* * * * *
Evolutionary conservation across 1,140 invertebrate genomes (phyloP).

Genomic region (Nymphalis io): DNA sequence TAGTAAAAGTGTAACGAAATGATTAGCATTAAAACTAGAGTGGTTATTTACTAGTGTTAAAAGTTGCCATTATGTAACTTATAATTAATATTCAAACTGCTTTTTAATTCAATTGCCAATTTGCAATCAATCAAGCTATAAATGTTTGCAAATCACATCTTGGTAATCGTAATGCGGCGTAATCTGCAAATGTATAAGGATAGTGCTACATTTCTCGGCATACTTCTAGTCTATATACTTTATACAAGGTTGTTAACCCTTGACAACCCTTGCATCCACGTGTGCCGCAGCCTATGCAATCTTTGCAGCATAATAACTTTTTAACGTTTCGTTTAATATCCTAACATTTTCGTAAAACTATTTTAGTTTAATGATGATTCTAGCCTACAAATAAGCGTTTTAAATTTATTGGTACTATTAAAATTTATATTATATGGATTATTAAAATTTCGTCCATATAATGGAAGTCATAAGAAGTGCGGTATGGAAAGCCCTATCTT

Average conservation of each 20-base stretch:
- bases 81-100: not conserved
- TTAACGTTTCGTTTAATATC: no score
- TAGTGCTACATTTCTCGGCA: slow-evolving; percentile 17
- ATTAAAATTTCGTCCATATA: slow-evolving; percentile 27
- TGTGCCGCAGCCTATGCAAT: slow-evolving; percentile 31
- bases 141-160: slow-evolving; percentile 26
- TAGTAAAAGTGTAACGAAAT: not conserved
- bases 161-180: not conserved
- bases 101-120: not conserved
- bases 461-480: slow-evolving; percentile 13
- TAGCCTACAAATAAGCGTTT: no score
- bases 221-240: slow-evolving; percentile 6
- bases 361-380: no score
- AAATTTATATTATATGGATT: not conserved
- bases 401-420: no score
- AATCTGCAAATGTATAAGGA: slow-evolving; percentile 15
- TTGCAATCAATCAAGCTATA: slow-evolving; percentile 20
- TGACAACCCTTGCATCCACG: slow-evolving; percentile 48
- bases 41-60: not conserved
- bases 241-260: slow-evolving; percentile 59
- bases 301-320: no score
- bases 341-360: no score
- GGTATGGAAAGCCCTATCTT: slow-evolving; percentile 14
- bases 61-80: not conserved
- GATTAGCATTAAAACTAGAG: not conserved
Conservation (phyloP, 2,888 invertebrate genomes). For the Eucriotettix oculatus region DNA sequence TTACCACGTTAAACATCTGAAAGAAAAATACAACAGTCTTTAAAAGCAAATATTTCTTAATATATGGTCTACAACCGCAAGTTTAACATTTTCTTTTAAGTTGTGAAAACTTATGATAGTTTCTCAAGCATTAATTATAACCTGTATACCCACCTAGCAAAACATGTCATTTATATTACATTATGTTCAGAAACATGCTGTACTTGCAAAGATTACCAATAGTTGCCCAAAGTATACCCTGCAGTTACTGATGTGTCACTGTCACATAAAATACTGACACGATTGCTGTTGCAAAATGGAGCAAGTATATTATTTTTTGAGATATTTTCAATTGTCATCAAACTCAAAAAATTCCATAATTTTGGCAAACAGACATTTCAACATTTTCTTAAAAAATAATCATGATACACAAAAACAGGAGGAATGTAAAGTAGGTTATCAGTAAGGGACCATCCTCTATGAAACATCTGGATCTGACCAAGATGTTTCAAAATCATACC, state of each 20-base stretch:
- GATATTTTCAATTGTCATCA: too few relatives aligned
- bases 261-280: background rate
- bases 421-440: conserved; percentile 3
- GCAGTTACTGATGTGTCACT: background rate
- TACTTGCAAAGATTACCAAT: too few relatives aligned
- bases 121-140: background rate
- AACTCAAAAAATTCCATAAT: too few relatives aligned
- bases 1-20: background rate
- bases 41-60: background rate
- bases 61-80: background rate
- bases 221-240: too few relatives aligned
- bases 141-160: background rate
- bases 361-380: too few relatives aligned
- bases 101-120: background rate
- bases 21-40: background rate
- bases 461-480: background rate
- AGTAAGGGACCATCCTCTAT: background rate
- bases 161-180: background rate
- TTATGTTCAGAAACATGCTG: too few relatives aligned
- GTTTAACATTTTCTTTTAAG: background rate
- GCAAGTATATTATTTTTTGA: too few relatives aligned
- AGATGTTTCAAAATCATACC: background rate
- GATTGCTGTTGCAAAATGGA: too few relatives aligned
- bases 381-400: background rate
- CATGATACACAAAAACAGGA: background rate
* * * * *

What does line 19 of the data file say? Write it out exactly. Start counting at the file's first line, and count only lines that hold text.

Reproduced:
- AATCTGCAAATGTATAAGGA: slow-evolving; percentile 15